URI to host international experts for conference on future of quantum computing – URI Today

KINGSTON, R.I. July 22, 2021 The University of Rhode Island will host more than a dozen international experts in the growing field of quantum information science in October for the inaugural Frontiers in Quantum Computing conference in celebration of the launch of URIs new masters degree program in quantum computing.

The conference, which will take place Oct. 18-20 on URIs picturesque Kingston Campus amid fall foliage, will feature daily talks and a panel focusing on the future of quantum computing, current developments and research, and educational initiatives for future leaders in the field.

We are bringing key quantum information science leaders from all sectorsgovernment, academia and industryto URI to present the latest developments and frontiers in the theoretical and experimental aspects of quantum computing, said Vanita Srinivasa, assistant professor of physics and director of URIs new Quantum Information Science Program. This is not only the inaugural event for our new degree. This will mark the first major conference on quantum computing for the region, and we want to establish Rhode Island as a center of quantum information science.

URIs new Master of Science in Quantum Computing is a meaningful step not only for our regions quantum workforce developmentbut also for the U.S. and global quantum ecosystem, said Christopher Savoie 92, founder and chief executive officer of Zapata Computing, who is a member of the conference steering committee and will be one of the speakers at the conference. This inaugural conference is a pioneering effort on the Universitys part to launch a regional center for quantum computingand its amazing to return to campus with some of our fields greatest contributors.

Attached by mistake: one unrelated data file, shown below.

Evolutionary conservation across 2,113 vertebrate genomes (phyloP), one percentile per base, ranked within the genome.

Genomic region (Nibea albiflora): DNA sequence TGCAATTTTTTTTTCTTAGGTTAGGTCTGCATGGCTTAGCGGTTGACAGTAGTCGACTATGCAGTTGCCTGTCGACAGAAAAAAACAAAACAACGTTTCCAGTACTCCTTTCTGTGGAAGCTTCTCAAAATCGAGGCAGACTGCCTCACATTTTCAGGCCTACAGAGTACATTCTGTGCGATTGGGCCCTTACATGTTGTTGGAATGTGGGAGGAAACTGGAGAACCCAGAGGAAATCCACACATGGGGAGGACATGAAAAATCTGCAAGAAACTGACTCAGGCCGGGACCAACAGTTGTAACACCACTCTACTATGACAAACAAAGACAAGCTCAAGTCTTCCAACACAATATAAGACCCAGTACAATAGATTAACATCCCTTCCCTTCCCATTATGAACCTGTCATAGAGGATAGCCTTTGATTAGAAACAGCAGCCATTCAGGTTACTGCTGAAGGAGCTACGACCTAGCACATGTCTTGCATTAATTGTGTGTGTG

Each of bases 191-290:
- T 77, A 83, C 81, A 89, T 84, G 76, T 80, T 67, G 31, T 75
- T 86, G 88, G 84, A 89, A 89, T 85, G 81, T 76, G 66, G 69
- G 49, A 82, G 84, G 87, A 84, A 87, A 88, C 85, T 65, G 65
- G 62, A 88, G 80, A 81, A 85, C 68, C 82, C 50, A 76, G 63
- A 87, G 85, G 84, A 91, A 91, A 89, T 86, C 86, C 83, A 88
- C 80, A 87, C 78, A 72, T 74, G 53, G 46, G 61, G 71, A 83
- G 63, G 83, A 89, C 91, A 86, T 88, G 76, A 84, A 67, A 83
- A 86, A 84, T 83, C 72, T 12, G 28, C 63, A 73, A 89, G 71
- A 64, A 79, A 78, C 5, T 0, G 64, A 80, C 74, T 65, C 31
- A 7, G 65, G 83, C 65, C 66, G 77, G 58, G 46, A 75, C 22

The list of speakers includes U.S. Sen. Jack Reed, who will deliver an address on the opening day of the conference, along with pioneers from across the U.S. as well as from Canada, Europe, and Australia. They will provide a look into different areas of quantum computing. They include:

With the launch of URIs masters program in quantum computing, education will be a focus of the conference, and college and high school students are encouraged to attend to learn more about the opportunities in the field and to make professional connections. Among the speakers focusing on education will be Professor Chandralekha Singh, president of the American Association of Physics Teachers. Also, students and postdoctoral scientists are invited to present their own work through research posters.

Leonard Kahn, chair of the URI Physics Department, says given the interdisciplinary nature of quantum computing, the conference will be of interest to a wide audience.

The future of quantum computing will impact us all as we go forward. People will come away from this conference with a far broader understanding of the topic, said Kahn. We hope to encourage the full URI community and all the high schools to attend. Well have talks on education, and our round-table discussion on the future of quantum computing will present a diverse group of people describing their views of the future. I think that will be enlightening to the general community. This is not just for people in physics. This not only affects the STEM disciplines, but also philosophy and the humanities.